Foreplay for women is not only physical, but also mental — it starts way before you get to the bedroom. So start the foreplay before you hit the bed. E-mails, text messages and even taking out the garbage go a long way.
Orgasm disorder is defined as the inability to achieve orgasm. Being able to be aroused, either physically and/or mentally, is necessary in order to achieve orgasm.
For many women, orgasms are elusive because they are unable to stay in the moment. They are thinking about a host of other things which distract them from feeling and being present.
In addition, a lot of women do not know their bodies and/or have difficulty talking about what makes them feel good. How can you advocate for improvement if you don’t understand what you are trying to improve?
Sometimes improving orgasm can be as easy as changing your sexual position. Switching a woman from the missionary position to being on top can help give her increased clitoral stimulation as well as control of the depth of penetration and rate of thrusting.
Pain disorders in women are common place. At some point in a woman’s life, many will experience painful sex.
Dyspereunia is defined as persistent or recurrent genital pain that occurs before, during or after intercourse. Vaginismus is the involuntary spasm of the muscles of the vaginal walls. There is a range of causes for these pain disorders that include insufficient lubrication, trauma, surgeries, irritation and emotional factors.
Earlier this year, Osphena was brought to market and has changed the lives of some women with pain disorders caused by menopausal symptoms. Vaginismus, on the other hand, is treated by using varying and increasing sizes of vaginal dilators, usually in conjunction with therapy.
When a patient comes about this issue I always want to know whether they use latex, as there may be an allergy, or if water-based lubricant is being used. Water-based lubricants tend to dry faster, needing repeated application. The drying out can lead to small vaginal tears due to friction. Silicone-based lubricants tend to be more slippery and need less reapplication, which often means less tearing.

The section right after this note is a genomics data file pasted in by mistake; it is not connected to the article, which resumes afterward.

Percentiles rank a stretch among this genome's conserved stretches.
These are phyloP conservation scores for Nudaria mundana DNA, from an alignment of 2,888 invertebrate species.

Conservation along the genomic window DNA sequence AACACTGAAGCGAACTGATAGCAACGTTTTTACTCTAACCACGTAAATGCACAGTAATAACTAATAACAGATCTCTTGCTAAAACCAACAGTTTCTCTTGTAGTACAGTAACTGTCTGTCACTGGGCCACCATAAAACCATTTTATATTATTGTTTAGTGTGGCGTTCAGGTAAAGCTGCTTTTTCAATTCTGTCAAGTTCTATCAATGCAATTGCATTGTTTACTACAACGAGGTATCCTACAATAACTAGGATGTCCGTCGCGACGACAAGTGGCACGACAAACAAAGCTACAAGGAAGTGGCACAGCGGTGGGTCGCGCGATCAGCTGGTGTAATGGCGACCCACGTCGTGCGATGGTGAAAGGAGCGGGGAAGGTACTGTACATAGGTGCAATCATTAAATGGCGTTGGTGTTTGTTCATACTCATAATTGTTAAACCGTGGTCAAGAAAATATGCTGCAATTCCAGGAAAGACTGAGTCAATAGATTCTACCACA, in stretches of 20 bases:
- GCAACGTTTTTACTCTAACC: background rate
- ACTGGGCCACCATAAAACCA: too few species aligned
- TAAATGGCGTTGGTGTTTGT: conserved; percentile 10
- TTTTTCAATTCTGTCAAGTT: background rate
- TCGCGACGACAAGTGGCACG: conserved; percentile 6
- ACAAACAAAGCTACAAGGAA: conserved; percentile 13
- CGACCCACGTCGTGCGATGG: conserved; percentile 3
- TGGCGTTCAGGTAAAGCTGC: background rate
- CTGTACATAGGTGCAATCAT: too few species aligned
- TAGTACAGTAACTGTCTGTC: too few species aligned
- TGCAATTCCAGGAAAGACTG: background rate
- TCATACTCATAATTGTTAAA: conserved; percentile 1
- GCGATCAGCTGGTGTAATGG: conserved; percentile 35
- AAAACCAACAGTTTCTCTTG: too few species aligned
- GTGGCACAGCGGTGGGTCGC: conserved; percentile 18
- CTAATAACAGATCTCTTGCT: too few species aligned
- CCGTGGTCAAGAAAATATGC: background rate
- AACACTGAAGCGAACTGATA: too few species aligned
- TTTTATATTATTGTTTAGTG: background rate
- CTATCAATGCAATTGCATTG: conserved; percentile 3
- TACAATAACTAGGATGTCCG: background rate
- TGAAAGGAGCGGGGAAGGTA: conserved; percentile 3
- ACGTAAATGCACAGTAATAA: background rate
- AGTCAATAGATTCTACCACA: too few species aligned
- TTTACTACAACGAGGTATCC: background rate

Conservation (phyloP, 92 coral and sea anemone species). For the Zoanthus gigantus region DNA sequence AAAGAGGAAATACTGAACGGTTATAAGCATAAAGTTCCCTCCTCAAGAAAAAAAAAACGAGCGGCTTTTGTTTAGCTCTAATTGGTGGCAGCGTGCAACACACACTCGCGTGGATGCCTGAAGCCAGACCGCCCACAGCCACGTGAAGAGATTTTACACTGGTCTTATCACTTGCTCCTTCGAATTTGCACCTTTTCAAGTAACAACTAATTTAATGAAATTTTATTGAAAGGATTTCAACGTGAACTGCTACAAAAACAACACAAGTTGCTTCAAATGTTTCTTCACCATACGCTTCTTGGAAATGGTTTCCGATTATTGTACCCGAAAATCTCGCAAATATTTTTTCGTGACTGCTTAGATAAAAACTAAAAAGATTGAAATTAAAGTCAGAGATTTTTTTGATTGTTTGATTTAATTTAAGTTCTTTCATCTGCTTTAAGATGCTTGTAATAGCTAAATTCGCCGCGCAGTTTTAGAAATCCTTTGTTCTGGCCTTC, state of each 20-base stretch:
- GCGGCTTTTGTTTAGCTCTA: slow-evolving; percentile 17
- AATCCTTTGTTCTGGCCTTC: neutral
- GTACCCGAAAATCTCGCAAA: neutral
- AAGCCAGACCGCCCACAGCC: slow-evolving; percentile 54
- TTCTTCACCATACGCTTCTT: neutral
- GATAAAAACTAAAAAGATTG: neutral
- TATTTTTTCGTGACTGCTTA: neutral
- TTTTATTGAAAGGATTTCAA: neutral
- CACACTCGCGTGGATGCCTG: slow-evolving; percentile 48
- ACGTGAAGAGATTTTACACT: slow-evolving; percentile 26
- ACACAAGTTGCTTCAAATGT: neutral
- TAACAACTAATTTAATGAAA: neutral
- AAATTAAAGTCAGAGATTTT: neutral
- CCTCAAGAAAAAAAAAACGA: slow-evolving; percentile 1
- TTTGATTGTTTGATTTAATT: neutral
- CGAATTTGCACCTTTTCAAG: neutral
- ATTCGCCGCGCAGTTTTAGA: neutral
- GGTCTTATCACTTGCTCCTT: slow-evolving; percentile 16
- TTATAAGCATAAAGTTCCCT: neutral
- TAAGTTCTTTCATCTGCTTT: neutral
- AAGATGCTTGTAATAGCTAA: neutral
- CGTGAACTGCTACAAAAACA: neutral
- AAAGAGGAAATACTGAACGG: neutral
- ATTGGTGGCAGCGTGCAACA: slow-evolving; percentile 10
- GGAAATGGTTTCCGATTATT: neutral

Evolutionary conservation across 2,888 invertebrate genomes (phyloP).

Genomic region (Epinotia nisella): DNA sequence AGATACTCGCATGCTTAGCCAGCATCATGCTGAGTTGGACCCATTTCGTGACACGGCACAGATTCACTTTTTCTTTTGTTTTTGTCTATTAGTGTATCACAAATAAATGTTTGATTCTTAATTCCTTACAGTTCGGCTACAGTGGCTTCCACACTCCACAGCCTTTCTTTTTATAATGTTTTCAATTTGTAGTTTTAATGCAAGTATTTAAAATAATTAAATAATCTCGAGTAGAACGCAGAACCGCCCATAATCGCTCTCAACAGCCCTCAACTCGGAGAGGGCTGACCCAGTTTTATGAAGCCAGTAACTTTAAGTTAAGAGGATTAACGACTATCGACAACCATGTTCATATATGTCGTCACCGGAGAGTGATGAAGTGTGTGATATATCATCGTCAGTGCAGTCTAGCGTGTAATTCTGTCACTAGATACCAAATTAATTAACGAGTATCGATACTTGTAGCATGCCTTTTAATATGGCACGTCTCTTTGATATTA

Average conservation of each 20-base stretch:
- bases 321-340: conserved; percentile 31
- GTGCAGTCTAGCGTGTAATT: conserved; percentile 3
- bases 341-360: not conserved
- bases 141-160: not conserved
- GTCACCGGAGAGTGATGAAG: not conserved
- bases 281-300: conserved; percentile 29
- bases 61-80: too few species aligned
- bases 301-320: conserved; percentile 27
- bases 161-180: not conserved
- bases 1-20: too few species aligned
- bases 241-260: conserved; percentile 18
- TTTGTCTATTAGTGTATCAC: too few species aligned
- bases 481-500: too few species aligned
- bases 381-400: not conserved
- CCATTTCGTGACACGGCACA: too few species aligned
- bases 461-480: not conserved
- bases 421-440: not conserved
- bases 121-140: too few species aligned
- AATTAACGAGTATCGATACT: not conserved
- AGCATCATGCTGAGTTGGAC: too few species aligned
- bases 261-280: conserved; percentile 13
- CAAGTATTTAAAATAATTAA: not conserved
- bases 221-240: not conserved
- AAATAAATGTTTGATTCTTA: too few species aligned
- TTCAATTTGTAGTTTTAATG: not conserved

Biologically, women and men are quite different in their hormonal makeup, yet we share some of the same hormones in differing amounts. Testosterone and estrogen are our main hormones and have been found to play a significant role in our sexual response.
Testosterone, when it is at a low level in men, can lead to decreased desire and erections that are less firm. Women also need testosterone for desire. Research has shown that birth control pills tend to bind to the free testosterone in women’s blood, leaving little to fuel desire.
There has been much conversation about testosterone being prescribed to women in order to improve sexual functioning. Despite the controversy, by 2006, over 1.3 million testosterone prescriptions were written for women. Women clearly are ready to change the status quo and reclaim their right to good sex.
Just start by asking, “Where’s my orgasm?”